Readers of this blog might know the following things about me: I love stories about witches, and I love stories about weird rocks. This is New England and happily we have plenty of both.
In Bristol, Connecticut, the two are combined at Witches Rock. This is one of the many glacial rock formations that cover our landscape and which are so often the focus of strange stories. (There is in fact a similarly named Witch Rock in Rochester, Massachusetts.)
Witches Rock Road today seems to be a nice residential street, but in the past it was the scene of some serious supernatural shenanigans. According to town historian Bob Montgomery, locals believed that the rock was the meeting place for a group of witches who tended to cause trouble for anyone who crossed them.
For example, a farmer named Elijah Gaylord got into an argument with one of the witches, whose surname was Minor. The source of their disagreement is lost to history, but Goody Minor turned out to be a major pain in the butt. She hexed Elijah Gaylord so that every time his oxen pulled his wagon past the rock the yoke would slip off their necks. Then the oxen would continue down the road, leaving the wagon behind. This went on for quite a while until Gaylord finally moved away. Interestingly, some versions of this story say the witch's name was Granny Walcott, so perhaps there was more than one witch involved?
That story is kind of charming. Another story associated with the rock is a little more gruesome. Gaylord and Minor lived in the 1700s, but apparently weird witchy things continued to happen well into the early 1800s, when a man named Truman Norton lived on Witches Rock Road with his daughter Merilla. They were just your average 19th century Connecticut citizens, but unfortunately one of Merilla's aunts was a witch who put a curse on the young woman. Because of the curse Merilla was tormented day and night with pain, and invisible hands would stick pins into her body.
Norton cared for his daughter the best he could, but he needed assistance so he hired neighbor Seth Stiles to watch over Merilla at night. On his first night on the job Stiles initially just saw Merilla writhe in pain, but then actually saw metal pins appear in her skin. Stiles knew a little bit about magic, so he pulled the pins from her body, tied them in a handkerchief and threw them into the fire. Once the pins were destroyed by the heat the magical assault stopped. From that time on Merilla was freed from her aunt's witchcraft.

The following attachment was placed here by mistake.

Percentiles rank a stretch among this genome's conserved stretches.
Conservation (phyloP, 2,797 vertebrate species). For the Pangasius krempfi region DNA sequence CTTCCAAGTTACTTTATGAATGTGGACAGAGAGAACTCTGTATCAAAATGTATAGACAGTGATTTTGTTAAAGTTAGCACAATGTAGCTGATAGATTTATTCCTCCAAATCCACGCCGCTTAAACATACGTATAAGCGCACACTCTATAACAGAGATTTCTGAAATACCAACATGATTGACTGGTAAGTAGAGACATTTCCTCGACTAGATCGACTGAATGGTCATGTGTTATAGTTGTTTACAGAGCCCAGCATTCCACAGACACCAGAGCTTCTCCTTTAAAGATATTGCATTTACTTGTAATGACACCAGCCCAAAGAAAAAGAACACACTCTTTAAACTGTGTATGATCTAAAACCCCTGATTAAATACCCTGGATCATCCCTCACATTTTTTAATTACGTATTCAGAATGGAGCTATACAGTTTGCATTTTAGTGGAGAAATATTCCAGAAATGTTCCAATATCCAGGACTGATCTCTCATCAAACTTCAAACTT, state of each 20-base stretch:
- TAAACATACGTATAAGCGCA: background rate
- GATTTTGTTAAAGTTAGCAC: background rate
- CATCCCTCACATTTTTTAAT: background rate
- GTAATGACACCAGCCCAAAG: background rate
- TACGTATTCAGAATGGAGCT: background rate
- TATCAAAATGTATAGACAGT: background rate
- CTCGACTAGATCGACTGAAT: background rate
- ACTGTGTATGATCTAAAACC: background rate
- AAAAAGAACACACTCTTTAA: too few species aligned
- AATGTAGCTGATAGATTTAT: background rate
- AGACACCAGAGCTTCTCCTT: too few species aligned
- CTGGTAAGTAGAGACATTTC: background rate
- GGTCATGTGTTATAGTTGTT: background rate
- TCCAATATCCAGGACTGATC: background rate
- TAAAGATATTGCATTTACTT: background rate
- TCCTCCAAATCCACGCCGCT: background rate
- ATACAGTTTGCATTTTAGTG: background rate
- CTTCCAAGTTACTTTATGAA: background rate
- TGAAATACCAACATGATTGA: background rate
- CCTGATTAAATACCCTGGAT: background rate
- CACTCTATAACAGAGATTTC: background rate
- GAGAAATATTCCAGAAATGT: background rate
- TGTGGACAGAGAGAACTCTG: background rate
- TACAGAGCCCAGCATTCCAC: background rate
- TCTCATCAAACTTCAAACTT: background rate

How did Stiles trick break the spell? According to old New England folk magic, when a witch curses their victim they set up a magical connection with them. Their evil magic flows through the connection and harms their victim. However, the connection runs in both directions. By throwing the pins on the fire Stiles was able to send heat and pain back along the connection to the witch. The magic spell ended, and the aunt in fact was found horribly burned the next day.
Was the attack on Merilla actually connected to Witches Rock in any way? It's hard to say, but the rock formation remains there even today. It is now in someone's front yard and is private property. Witches Rock Road was featured on TV show about scary streets a few years ago, but the person who owns the rock hasn't reported any supernatural happenings.
While researching Witches Rock I stumbled upon another Bristol witchcraft story, which appears in the anonymously written Bristol Connecticut (in the Olden Times "New Cambridge'), Which Includes Forestville (1907). Connecticut was once part of the Puritan heartland, so its not surprising that a lot of witch stories are found in Bristol.
Here's the story. In the early 1800s, a young Bristol woman was tormented by unseen witches. Elder Wildman, the head of the Baptist church, invited the girl to come live with him, confident that he could end the witchcraft attack. Things didn't quite go the way Wildman planned. Not only could he not cure the girl, he too became "grievously tormented."
At first not everyone in the Baptist church was convinced something supernatural was happening, but they soon became believers. For example, Deacon Button expressed open disbelief, but when he saw his ox dismembered by invisible hands he quickly changed his mind. It sounds like Bristol was a bad place to be an ox...
The daemonic activity died down as suddenly as it started. According to Bristol Connecticut etc., "The witchcraft excitement was begun and kept up by a young man named King, who was studying for the ministry with Elder Wildman. On his departure, the activity of the evil spirits ceased."
King's role in the whole affair is intriguingly vague and open to interpretation. Was King a witch himself? Or was he innocently dabbling in magic and somehow got more than he bargained for? Perhaps he was just a hoaxer knowingly causing trouble? That last one doesn't quite explain how an ox was ripped apart in front of someone, though.